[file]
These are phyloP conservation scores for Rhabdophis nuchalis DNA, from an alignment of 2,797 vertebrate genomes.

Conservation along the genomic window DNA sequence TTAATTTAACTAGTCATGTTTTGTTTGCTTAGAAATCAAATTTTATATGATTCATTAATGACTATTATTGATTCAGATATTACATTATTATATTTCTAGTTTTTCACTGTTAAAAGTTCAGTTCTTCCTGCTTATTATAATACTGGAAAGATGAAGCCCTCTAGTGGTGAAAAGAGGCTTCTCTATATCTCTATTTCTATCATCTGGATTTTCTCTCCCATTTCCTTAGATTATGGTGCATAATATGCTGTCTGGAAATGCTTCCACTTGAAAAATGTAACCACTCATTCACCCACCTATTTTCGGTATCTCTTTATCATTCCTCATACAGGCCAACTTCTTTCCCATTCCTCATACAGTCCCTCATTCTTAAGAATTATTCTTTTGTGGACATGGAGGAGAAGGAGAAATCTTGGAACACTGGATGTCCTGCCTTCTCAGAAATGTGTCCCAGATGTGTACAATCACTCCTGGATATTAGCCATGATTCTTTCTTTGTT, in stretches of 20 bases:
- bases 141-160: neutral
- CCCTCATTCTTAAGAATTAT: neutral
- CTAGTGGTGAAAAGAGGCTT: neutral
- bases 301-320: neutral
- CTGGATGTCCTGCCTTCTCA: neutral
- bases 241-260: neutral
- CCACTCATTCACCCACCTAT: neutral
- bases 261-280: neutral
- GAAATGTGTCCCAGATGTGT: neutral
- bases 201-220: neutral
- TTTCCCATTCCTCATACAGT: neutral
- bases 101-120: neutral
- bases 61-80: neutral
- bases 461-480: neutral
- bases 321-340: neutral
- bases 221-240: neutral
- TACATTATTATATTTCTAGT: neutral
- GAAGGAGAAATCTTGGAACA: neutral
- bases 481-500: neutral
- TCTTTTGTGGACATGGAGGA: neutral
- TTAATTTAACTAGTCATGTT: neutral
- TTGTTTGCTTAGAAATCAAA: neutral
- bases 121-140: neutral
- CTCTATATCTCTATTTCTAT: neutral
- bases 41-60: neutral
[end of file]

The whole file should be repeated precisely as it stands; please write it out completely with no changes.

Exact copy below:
These are phyloP conservation scores for Rhabdophis nuchalis DNA, from an alignment of 2,797 vertebrate genomes.

Conservation along the genomic window DNA sequence TTAATTTAACTAGTCATGTTTTGTTTGCTTAGAAATCAAATTTTATATGATTCATTAATGACTATTATTGATTCAGATATTACATTATTATATTTCTAGTTTTTCACTGTTAAAAGTTCAGTTCTTCCTGCTTATTATAATACTGGAAAGATGAAGCCCTCTAGTGGTGAAAAGAGGCTTCTCTATATCTCTATTTCTATCATCTGGATTTTCTCTCCCATTTCCTTAGATTATGGTGCATAATATGCTGTCTGGAAATGCTTCCACTTGAAAAATGTAACCACTCATTCACCCACCTATTTTCGGTATCTCTTTATCATTCCTCATACAGGCCAACTTCTTTCCCATTCCTCATACAGTCCCTCATTCTTAAGAATTATTCTTTTGTGGACATGGAGGAGAAGGAGAAATCTTGGAACACTGGATGTCCTGCCTTCTCAGAAATGTGTCCCAGATGTGTACAATCACTCCTGGATATTAGCCATGATTCTTTCTTTGTT, in stretches of 20 bases:
- bases 141-160: neutral
- CCCTCATTCTTAAGAATTAT: neutral
- CTAGTGGTGAAAAGAGGCTT: neutral
- bases 301-320: neutral
- CTGGATGTCCTGCCTTCTCA: neutral
- bases 241-260: neutral
- CCACTCATTCACCCACCTAT: neutral
- bases 261-280: neutral
- GAAATGTGTCCCAGATGTGT: neutral
- bases 201-220: neutral
- TTTCCCATTCCTCATACAGT: neutral
- bases 101-120: neutral
- bases 61-80: neutral
- bases 461-480: neutral
- bases 321-340: neutral
- bases 221-240: neutral
- TACATTATTATATTTCTAGT: neutral
- GAAGGAGAAATCTTGGAACA: neutral
- bases 481-500: neutral
- TCTTTTGTGGACATGGAGGA: neutral
- TTAATTTAACTAGTCATGTT: neutral
- TTGTTTGCTTAGAAATCAAA: neutral
- bases 121-140: neutral
- CTCTATATCTCTATTTCTAT: neutral
- bases 41-60: neutral